Unions battle Labour over welfare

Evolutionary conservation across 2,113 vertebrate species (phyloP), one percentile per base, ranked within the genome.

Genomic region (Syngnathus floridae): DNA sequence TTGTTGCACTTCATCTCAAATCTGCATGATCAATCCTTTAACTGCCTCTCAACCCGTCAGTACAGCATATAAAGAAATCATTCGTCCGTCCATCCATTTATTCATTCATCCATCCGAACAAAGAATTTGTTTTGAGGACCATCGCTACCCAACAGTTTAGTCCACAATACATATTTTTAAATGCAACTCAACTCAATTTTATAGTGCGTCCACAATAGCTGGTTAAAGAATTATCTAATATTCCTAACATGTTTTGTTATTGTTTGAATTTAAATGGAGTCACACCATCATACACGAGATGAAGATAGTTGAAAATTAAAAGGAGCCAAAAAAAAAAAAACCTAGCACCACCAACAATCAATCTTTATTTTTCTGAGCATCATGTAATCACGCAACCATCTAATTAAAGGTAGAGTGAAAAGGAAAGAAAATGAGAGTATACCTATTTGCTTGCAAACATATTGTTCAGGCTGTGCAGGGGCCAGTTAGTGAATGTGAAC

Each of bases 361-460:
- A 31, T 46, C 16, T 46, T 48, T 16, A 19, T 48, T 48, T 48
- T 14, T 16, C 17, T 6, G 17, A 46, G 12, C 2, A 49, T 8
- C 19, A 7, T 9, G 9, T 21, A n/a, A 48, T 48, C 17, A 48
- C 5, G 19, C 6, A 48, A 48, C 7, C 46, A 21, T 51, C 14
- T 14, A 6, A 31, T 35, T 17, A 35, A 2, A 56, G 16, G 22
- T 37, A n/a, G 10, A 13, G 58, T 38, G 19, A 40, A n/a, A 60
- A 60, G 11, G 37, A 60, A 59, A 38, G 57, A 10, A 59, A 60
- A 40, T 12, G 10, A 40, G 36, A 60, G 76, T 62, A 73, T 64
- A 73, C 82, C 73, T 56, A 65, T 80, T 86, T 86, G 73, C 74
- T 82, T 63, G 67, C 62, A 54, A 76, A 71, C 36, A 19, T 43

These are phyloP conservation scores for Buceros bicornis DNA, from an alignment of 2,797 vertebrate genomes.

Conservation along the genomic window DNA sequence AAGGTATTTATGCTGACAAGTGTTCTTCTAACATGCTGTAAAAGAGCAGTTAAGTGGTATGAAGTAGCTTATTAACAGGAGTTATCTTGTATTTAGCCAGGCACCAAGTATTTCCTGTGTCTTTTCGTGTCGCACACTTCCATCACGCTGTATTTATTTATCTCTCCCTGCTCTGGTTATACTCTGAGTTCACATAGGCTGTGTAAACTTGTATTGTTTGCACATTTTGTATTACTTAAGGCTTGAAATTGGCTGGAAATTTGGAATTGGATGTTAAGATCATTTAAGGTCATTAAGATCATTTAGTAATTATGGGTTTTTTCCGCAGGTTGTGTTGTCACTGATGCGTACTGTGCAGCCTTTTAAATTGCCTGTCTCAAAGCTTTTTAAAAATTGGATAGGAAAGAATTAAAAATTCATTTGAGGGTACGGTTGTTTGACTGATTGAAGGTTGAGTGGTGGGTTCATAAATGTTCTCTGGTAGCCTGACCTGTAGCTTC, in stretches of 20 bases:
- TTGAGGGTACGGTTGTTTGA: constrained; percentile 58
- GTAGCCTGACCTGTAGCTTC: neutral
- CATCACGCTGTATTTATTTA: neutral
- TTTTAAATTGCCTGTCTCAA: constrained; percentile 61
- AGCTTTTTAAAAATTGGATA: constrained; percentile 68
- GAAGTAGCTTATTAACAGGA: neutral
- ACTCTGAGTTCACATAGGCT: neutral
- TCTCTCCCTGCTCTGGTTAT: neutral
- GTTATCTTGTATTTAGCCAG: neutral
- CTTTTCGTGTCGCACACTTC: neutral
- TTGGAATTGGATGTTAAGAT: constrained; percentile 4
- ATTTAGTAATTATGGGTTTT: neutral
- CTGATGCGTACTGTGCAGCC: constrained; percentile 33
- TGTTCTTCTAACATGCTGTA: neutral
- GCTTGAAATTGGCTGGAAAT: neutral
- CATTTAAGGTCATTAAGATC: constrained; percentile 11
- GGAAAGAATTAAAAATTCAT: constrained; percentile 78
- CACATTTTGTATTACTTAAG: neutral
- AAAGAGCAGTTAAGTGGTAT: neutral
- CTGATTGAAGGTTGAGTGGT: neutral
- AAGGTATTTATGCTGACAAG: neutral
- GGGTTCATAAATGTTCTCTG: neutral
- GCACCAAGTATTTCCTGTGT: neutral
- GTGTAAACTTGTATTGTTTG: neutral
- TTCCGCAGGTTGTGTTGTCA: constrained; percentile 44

by Caroline Colebrook Britain's Labour Government has announced a series of major welfare "reforms" covering benefits to the unemployed, the low-paid, the elderly and the disabled. The package of reforms is supposed to convince the working class that the Government is still thinking about them but in fact they all amount to thinly disguised attacks on all who claim benefits or pensions. The newly unemployed and the disabled are targeted by the new "One" benefit system, aimed to merge the Benefits Agency with the Employment Agency. It will force all claimants to attend an interview with a special personal adviser to assess the claimant's job prospects. Failure to attend, even for the disabled, will mean benefits cut off. The thousands of partially disabled who could do some work, and would probably be more than willing if they could only get a job, but who are likely to be rejected by every employer, will come under most pressure. Those who are suffering from depression and stress will be driven to cracking point by this scheme. Another part of the reforms package is to abolish the housing benefit and replace it with housing tax credits. Social Security Secretary Alistair Darling has said that the present system of housing benefit "is a disincentive" to finding work. The charity Mencap said: "Benefit cuts which deny people access to housing do not constitute reform but are a denial of basic human rights." Labour does intend to beef up the wage subsidy given to low paid families. Tony Blair claims that by the next election, low-paid families will be around L50 ($125) a week better off than they are now. This subsidy would not be needed if the minimum wage — and wages in general — were not so abysmally low. The Government has rejected amendments from left-wing Labour MPs that this increased subsidy should be paid for from a rise in income tax on the seriously rich. In other words it is going to be a case of most of the working class funding this through their taxes — many of them indirect like VAT [Britain's GST] — to the ultimate benefit of bosses who pay low wages. After strong opposition from union leaders and left activists at a Labour Party national policy forum meeting, the Labour leadership conceded a new debate on welfare before any of these reforms are implemented. The unions want the link between the basic state pension and average earnings restored and also benefit rights to 16-and 17-year-olds. Chancellor Gordon Brown attacked the union leaders as "clinging blindly to policies that had failed in the past". The culmination of the welfare debate at the next Labour conference this (northern) autumn looks likely to present a serious challenge to Blairism from those who hold the Labour Party's purse strings and who are growing more and more impatient with New Labour.
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